Diplomat Royale: Tengku Sirajuzzaman of Malaysia

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Tengku Sirajuzzaman is Malaysia’s main man in Hong Kong. His perspective on protests and ASEAN.


Tengku Sirajuzzaman Bin Tengku Mohamed Ariffin has the noble demeanour of a veteran diplomat, abetted by a little extra royal heft. Tengku is a royal title in Malaysia, meaning Prince or Princess. The position of King of  Malaysia rotates every five years among the Sultans of Malaysia, and Tengku Sirajuzzman has a line to the throne as  his late father was the cousin of the current Sultan of Pahang.

Originally trained to be a lawyer in the United Kingdom, Tengku Sirajuzzaman got his first job working in a  computer company during the technology boom. He then worked in a legal firm, but later went home to join the  Malaysian Government. “I couldn’t see myself doing sales and purchase agreements for the rest of my life,” he laughs.

Morocco and Hong Kong

Wherever he goes is where the street action happens.

Before assuming his post in Hong Kong last August, he spent almost four years in Morocco as the Counsellor of the Embassy. Like Hong Kong, Morocco saw large-scale protests while Tengku Sirajuzzaman was on the scene. His  friends joke that wherever he goes is where the street action happens.

A month before Tengku Sirajuzzaman arrived at Rabat in March 2011, thousands of people took to the street to  demand reform. They chanted, “The people want the end of autocracy. The people want the end of corruption.”

King Mohammed VI quickly commited to constitutional reform and his proposals were endorsed by 98% voters in a referendum held in July 2011. One dramatic reform was to change the selection process for the Prime Minister. Previously, the PM was handpicked by the King. Going forward, the PM is to be drawn from the party that receives the most votes in the parliamentary election. “Quite a wise move by the King,” Tengku Sirajuzzaman recalls, “the  King took a very good initiative.”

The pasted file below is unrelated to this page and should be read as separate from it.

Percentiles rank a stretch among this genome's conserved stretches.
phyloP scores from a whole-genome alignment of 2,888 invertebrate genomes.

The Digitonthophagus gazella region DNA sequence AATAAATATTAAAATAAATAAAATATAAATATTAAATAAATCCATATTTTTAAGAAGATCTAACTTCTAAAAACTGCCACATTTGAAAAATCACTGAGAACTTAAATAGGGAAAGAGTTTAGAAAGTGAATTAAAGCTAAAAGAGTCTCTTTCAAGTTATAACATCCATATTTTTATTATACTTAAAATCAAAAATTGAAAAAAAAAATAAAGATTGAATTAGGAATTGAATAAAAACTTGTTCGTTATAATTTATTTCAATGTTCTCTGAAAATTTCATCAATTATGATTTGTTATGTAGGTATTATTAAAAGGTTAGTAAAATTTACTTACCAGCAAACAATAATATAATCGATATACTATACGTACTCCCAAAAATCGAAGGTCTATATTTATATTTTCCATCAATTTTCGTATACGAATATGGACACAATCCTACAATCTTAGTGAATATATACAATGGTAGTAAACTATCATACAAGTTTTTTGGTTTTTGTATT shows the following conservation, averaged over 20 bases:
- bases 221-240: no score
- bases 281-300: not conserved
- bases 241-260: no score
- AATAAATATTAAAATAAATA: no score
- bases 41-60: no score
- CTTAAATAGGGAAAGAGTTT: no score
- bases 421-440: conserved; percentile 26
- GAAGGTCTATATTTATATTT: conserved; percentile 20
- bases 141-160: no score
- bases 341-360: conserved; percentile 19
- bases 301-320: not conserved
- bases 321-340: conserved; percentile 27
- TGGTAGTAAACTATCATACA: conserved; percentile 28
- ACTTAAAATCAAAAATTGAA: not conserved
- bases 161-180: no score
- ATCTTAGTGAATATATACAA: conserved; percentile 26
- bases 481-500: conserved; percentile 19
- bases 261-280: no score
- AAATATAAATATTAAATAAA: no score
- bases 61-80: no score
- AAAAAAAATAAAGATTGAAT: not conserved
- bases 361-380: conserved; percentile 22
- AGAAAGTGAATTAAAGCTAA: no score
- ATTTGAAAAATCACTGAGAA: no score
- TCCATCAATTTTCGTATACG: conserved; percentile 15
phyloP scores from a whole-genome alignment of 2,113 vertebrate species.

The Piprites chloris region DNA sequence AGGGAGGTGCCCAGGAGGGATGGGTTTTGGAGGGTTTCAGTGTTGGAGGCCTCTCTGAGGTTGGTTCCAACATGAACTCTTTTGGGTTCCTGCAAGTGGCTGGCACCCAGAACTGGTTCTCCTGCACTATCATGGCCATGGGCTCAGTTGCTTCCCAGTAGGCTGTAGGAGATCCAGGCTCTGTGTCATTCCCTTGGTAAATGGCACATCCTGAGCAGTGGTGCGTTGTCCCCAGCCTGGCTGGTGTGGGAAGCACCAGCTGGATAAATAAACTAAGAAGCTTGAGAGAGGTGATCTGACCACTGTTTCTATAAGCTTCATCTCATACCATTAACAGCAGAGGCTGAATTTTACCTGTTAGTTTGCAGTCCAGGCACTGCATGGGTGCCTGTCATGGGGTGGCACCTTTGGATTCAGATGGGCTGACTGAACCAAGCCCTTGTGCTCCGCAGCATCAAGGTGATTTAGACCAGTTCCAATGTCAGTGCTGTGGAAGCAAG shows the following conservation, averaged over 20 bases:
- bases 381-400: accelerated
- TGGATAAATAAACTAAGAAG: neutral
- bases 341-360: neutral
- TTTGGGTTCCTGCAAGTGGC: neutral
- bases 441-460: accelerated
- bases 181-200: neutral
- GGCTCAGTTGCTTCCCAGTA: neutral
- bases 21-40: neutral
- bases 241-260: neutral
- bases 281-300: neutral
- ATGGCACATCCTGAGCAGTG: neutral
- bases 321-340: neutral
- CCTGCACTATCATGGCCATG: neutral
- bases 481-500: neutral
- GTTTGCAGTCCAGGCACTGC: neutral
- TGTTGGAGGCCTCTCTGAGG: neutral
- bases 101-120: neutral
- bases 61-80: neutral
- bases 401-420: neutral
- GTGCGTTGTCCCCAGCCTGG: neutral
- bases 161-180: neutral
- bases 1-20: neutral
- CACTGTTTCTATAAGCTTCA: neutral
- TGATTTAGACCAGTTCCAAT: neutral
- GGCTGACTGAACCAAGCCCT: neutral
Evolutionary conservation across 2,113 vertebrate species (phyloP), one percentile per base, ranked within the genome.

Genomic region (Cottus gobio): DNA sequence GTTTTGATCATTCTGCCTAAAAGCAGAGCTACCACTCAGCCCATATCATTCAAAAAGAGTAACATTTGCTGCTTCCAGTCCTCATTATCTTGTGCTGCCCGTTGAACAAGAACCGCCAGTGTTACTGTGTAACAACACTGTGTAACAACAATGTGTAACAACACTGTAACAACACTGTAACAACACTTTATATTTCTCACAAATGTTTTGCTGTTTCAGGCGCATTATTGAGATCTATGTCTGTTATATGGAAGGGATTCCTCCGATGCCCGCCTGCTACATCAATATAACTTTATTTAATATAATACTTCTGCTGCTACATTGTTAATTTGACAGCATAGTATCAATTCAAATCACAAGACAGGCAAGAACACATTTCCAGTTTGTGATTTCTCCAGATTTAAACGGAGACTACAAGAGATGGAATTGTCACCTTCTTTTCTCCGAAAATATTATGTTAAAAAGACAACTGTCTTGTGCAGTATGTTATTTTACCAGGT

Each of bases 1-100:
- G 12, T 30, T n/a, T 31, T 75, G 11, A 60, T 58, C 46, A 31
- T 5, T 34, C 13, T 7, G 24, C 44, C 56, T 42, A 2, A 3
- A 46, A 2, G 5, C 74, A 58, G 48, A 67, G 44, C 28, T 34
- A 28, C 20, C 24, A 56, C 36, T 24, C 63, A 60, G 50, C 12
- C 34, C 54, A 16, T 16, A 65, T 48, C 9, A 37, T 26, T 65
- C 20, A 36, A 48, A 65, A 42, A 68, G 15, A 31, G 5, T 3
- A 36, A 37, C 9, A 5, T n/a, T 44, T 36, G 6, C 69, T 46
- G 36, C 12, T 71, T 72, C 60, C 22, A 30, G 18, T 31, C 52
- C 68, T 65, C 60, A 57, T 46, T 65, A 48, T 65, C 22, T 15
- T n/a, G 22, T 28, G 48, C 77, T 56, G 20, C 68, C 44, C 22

“In Morocco and in Hong Kong, it is the same that demonstrations and peaceful protests are part of the culture,” Tengku Sirajuzzaman notes. He is critical of the media, claiming that the international spotlight may have exaggerated the protests while ignoring the fact that protests have always been ongoing in both places.

He refers to the Umbrella Movement in Hong Kong as “interesting” and more than six times he uses the word “peaceful” to describe it. Tengku Sirajuzzaman was particularly impressed by how the Hong Kong Government  dispersed the occupants, “It [the Umbrella Movement] was peaceful and the Government took proper steps in  removing the protesters.” He has indicated to Putrajaya the methods of dispersing protests used by the Hong Kong Police and believes Malaysia can learn from it.

Down Under, Close Calls
In 2000, Tengku Sirajuzzaman was posted to Abu Dhabi and returned to Malaysia to work in the Ministry of Foreign Affairs for seven years before he was sent out again.

“People for get they [politicians] are people too. They are normal people with responsibilities, families, etc. Some of the criticisms, if constructive is good but personal attack is not useful.”